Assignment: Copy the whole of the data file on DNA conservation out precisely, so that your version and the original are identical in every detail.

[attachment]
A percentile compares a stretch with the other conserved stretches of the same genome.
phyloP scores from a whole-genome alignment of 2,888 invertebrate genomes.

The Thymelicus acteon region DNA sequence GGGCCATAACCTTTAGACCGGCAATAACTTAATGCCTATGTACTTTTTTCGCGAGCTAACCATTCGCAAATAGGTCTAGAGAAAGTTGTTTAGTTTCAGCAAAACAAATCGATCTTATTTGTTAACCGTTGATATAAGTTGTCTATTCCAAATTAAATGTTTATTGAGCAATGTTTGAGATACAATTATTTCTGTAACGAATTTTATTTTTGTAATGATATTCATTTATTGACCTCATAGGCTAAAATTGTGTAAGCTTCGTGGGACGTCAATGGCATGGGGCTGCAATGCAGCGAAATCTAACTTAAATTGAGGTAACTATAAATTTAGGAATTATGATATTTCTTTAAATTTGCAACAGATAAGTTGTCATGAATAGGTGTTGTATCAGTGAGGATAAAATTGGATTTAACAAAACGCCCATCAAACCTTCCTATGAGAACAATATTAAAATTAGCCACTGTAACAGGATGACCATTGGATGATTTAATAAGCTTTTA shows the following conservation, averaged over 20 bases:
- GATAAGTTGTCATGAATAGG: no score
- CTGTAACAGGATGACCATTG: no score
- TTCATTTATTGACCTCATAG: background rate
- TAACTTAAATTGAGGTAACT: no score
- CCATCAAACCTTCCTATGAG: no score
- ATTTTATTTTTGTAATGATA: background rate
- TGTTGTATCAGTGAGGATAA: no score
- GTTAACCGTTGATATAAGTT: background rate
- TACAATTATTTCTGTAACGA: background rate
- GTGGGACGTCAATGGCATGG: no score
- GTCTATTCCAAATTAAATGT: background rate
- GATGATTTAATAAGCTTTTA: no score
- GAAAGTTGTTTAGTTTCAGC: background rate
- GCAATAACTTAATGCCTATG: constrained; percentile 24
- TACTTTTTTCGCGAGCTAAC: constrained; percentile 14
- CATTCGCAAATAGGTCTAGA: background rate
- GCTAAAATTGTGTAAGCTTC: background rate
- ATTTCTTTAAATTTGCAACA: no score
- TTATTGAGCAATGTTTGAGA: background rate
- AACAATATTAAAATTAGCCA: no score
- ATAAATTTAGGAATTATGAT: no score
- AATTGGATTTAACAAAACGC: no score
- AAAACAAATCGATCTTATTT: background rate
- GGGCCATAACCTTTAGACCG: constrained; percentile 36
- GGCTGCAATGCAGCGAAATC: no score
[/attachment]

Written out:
A percentile compares a stretch with the other conserved stretches of the same genome.
phyloP scores from a whole-genome alignment of 2,888 invertebrate genomes.

The Thymelicus acteon region DNA sequence GGGCCATAACCTTTAGACCGGCAATAACTTAATGCCTATGTACTTTTTTCGCGAGCTAACCATTCGCAAATAGGTCTAGAGAAAGTTGTTTAGTTTCAGCAAAACAAATCGATCTTATTTGTTAACCGTTGATATAAGTTGTCTATTCCAAATTAAATGTTTATTGAGCAATGTTTGAGATACAATTATTTCTGTAACGAATTTTATTTTTGTAATGATATTCATTTATTGACCTCATAGGCTAAAATTGTGTAAGCTTCGTGGGACGTCAATGGCATGGGGCTGCAATGCAGCGAAATCTAACTTAAATTGAGGTAACTATAAATTTAGGAATTATGATATTTCTTTAAATTTGCAACAGATAAGTTGTCATGAATAGGTGTTGTATCAGTGAGGATAAAATTGGATTTAACAAAACGCCCATCAAACCTTCCTATGAGAACAATATTAAAATTAGCCACTGTAACAGGATGACCATTGGATGATTTAATAAGCTTTTA shows the following conservation, averaged over 20 bases:
- GATAAGTTGTCATGAATAGG: no score
- CTGTAACAGGATGACCATTG: no score
- TTCATTTATTGACCTCATAG: background rate
- TAACTTAAATTGAGGTAACT: no score
- CCATCAAACCTTCCTATGAG: no score
- ATTTTATTTTTGTAATGATA: background rate
- TGTTGTATCAGTGAGGATAA: no score
- GTTAACCGTTGATATAAGTT: background rate
- TACAATTATTTCTGTAACGA: background rate
- GTGGGACGTCAATGGCATGG: no score
- GTCTATTCCAAATTAAATGT: background rate
- GATGATTTAATAAGCTTTTA: no score
- GAAAGTTGTTTAGTTTCAGC: background rate
- GCAATAACTTAATGCCTATG: constrained; percentile 24
- TACTTTTTTCGCGAGCTAAC: constrained; percentile 14
- CATTCGCAAATAGGTCTAGA: background rate
- GCTAAAATTGTGTAAGCTTC: background rate
- ATTTCTTTAAATTTGCAACA: no score
- TTATTGAGCAATGTTTGAGA: background rate
- AACAATATTAAAATTAGCCA: no score
- ATAAATTTAGGAATTATGAT: no score
- AATTGGATTTAACAAAACGC: no score
- AAAACAAATCGATCTTATTT: background rate
- GGGCCATAACCTTTAGACCG: constrained; percentile 36
- GGCTGCAATGCAGCGAAATC: no score